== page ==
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Lost    by Michael Robotham order for
by Michael Robotham
Order:  USA  Can
Doubleday, 2006 (2005)
Hardcover, Paperback, CD, e-Book
* * *   Reviewed by Hilary Williamson

Professor Joe O'Loughlin (a skilled and tenacious psychologist who suffers from Parkinson's), introduced by Michael Robotham in his previous thriller, Suspect, has a strong supporting role in Lost, which stars the London homicide Detective Inspector, Vincent Ruiz, who investigated last time round. The duo have since become friends, a good thing as Ruiz, 'a cynic and a pessimist' who nevertheless inspires loyalty, needs all the help he can get.

An amnesiac Ruiz is found holding desperately to a buoy in the Thames, bleeding out from a bullet wound in his leg. He dies on the way to hospital and is resuscitated. A hit man almost finishes him off during his recovery. His superior questions the unauthorized activities that led to his dunking in the river, and Internal Affairs are on his case for missing diamonds. There is also a question of whether he shot anyone, as the boat he was on is found covered in blood, not all of it his. With Joe's help and a steady does of morphine for the pain, Ruiz attempts to recover his memories. They slowly and steadily reconstruct his past - not only recent events, but the childhood death of his half-brother and guilt over his own birth as the son of a Gypsy girl raped by German soldiers during World War II, both of which fueled his drive to rescue children.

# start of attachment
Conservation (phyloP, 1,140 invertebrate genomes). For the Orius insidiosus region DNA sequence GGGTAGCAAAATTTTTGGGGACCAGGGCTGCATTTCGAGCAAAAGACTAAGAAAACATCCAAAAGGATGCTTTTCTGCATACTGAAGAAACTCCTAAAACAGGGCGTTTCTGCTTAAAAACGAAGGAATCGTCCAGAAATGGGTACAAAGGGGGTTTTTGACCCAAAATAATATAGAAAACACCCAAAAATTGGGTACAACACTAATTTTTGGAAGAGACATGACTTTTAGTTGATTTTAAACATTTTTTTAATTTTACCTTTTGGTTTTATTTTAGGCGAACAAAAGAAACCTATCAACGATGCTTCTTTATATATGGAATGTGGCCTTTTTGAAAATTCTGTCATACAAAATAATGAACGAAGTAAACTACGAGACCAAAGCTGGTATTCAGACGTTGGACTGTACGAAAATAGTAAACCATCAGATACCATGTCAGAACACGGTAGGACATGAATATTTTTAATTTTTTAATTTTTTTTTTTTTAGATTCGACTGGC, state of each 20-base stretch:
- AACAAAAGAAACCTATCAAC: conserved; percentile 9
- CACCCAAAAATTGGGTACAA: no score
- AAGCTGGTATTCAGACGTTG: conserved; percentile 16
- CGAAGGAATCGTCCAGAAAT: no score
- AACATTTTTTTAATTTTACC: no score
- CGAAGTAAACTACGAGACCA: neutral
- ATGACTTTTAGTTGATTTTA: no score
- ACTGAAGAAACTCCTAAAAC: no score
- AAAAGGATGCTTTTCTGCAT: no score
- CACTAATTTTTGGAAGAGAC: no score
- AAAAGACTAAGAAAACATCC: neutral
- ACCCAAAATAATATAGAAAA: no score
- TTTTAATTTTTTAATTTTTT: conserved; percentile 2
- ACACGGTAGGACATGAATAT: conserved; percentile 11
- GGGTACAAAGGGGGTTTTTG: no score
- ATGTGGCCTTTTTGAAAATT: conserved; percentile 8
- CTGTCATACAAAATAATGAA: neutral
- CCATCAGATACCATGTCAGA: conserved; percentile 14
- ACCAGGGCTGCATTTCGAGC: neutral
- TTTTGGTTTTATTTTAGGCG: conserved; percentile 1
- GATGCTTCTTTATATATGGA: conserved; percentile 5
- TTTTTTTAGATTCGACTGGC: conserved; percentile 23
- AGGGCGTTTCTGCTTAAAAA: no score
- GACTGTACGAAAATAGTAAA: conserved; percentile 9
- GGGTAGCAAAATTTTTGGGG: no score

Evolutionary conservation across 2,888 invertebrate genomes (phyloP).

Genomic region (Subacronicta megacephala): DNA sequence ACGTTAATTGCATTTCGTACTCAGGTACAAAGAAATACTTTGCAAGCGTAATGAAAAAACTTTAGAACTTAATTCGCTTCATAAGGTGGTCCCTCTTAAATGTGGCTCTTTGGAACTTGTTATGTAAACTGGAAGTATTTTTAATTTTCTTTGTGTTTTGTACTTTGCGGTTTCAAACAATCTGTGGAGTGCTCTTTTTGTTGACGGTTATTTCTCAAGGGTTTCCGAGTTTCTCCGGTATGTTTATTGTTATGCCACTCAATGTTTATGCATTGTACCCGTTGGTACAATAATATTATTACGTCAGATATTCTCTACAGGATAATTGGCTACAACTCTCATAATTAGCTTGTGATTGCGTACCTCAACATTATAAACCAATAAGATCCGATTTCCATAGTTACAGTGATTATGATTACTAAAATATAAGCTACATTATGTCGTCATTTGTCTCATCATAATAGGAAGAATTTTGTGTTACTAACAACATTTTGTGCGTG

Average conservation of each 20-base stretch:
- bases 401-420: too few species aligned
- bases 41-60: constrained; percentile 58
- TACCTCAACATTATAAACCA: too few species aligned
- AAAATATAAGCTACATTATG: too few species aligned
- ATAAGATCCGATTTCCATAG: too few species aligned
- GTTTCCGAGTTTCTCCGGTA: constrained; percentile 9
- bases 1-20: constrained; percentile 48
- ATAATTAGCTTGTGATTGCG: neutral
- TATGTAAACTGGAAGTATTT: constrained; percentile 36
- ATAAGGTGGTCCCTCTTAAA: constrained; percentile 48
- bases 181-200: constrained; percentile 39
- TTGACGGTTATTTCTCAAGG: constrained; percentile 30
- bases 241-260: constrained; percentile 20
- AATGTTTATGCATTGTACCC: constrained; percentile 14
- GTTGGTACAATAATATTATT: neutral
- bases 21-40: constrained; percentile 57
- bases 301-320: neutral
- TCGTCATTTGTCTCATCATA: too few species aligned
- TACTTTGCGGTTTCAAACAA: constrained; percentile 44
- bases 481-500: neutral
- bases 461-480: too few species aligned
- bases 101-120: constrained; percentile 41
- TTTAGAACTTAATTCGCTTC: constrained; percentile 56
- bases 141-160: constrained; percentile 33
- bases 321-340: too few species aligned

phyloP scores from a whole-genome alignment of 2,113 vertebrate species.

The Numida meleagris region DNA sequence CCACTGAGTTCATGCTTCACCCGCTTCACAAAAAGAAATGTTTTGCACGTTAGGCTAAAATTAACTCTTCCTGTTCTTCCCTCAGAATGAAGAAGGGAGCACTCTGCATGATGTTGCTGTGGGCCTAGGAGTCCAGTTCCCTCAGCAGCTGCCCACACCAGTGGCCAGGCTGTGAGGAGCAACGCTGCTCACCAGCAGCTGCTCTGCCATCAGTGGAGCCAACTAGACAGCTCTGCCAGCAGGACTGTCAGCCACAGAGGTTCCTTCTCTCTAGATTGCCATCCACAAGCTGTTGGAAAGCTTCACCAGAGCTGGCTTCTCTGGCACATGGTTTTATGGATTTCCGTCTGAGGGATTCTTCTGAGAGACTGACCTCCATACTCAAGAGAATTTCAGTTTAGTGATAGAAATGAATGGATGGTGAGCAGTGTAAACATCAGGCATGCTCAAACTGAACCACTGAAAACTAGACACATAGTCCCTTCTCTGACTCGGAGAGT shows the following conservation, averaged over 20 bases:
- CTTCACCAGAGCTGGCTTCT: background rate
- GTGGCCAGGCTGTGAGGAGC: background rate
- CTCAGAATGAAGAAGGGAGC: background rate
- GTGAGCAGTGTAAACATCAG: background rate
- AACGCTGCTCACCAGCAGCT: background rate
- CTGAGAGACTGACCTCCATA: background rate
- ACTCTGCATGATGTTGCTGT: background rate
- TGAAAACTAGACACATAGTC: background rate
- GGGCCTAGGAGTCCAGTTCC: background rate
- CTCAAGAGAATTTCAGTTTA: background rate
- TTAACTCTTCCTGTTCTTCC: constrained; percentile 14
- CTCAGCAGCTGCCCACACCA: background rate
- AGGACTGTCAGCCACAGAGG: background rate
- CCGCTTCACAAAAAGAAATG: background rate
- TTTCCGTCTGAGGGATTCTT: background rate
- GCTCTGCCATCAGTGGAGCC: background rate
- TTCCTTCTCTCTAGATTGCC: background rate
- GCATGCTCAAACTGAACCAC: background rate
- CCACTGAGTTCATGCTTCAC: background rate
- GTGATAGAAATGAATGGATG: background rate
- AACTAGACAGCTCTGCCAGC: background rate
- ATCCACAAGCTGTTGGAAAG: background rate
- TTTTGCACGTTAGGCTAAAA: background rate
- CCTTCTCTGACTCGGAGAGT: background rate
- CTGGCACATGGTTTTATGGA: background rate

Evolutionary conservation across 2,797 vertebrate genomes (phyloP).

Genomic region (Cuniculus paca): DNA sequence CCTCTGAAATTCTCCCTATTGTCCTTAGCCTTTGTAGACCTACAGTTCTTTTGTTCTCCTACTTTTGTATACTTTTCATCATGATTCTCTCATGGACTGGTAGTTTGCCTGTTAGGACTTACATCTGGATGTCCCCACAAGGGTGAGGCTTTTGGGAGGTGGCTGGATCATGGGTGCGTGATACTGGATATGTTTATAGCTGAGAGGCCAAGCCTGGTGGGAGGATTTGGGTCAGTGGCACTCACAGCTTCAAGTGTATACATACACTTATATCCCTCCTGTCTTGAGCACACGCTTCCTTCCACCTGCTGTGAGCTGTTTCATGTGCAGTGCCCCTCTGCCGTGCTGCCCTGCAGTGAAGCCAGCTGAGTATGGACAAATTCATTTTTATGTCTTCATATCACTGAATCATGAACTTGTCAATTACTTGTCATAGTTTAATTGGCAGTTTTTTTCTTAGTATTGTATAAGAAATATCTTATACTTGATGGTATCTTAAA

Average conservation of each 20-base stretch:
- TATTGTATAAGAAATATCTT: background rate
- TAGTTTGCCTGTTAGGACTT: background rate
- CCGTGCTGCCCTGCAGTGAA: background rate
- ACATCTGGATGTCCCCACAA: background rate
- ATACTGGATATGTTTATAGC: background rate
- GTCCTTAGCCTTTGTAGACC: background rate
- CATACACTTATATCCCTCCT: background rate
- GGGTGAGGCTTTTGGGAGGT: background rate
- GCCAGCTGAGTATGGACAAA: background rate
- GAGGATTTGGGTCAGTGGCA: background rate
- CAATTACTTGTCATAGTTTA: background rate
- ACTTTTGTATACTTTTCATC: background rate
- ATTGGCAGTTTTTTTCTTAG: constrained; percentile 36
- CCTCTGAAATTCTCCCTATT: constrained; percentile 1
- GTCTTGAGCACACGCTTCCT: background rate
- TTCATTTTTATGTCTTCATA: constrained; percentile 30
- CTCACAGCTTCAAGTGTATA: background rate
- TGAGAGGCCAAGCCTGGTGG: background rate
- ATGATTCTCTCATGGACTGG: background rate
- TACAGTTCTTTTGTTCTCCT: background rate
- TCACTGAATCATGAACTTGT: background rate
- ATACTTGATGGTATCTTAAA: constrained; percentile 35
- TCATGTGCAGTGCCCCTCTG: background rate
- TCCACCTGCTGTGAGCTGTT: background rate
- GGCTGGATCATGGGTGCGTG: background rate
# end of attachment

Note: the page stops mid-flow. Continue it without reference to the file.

They learn that Ruiz re-opened a cold case, that of seven-year-old Mickey Carlyle who disappeared from her apartment building three years before. Though Ruiz sent a pedophile to jail for murder, no body was found and the DI feels in his gut that Mickey is still alive. Mickey's mother has now disappeared, and the girl's Russian mobster father, Aleksei Kuznet, adds his own threats to the pressure already on Ruiz. Still badly injured, eventually suspended and even accused of a crime, Ruiz keeps his focus on finding Mickey. He pulls in his friend Joe and also protective Constable Alisha 'Ali' Kaur Barba, who worked for him on the original case. The search takes Ruiz into the world of tunnels and sewers below London, where a helper tells him, 'You don't want to be down there when it rains. It's like God himself pulled the chain.'

There are wheels within wheels in this gripping, convoluted, violent tale of seeking for what's lost - from memories to childhood innocence and a small, frightened girl. It takes dedication and a degree of persistence that amounts to, and is often taken for, obsession. Don't miss Lost - it's an extraordinary read.

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